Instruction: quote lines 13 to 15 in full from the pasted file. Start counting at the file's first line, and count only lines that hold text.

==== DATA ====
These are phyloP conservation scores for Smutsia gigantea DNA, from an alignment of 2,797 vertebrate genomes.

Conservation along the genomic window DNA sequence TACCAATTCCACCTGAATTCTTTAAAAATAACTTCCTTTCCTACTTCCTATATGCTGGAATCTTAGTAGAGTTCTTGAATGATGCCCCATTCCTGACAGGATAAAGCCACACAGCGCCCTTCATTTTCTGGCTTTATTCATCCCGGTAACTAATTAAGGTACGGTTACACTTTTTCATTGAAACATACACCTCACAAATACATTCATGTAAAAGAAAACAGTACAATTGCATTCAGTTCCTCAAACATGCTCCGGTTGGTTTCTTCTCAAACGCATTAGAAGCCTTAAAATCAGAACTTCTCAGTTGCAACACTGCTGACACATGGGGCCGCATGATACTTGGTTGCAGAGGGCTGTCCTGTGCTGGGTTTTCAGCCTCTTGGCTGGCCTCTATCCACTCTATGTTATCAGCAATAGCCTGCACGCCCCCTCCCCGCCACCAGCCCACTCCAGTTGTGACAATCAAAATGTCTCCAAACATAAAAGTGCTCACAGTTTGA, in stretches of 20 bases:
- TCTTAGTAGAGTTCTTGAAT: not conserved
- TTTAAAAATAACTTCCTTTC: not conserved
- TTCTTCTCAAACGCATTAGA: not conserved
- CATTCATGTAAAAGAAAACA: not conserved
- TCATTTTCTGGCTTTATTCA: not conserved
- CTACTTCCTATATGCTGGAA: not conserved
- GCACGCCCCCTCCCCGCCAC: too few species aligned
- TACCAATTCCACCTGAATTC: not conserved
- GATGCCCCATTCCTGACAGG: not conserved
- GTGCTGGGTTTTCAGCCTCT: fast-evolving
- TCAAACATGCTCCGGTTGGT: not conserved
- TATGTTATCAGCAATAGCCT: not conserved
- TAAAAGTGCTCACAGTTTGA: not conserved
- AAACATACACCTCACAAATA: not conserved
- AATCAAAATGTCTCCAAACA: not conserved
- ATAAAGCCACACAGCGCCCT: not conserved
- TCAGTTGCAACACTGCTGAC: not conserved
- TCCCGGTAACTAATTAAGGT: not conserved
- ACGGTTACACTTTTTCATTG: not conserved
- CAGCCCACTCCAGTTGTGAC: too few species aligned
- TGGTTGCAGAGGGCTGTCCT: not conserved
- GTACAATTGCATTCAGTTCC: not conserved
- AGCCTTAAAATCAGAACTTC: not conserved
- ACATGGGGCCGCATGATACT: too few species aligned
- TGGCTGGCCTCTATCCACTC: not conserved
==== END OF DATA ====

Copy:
- TCAAACATGCTCCGGTTGGT: not conserved
- TATGTTATCAGCAATAGCCT: not conserved
- TAAAAGTGCTCACAGTTTGA: not conserved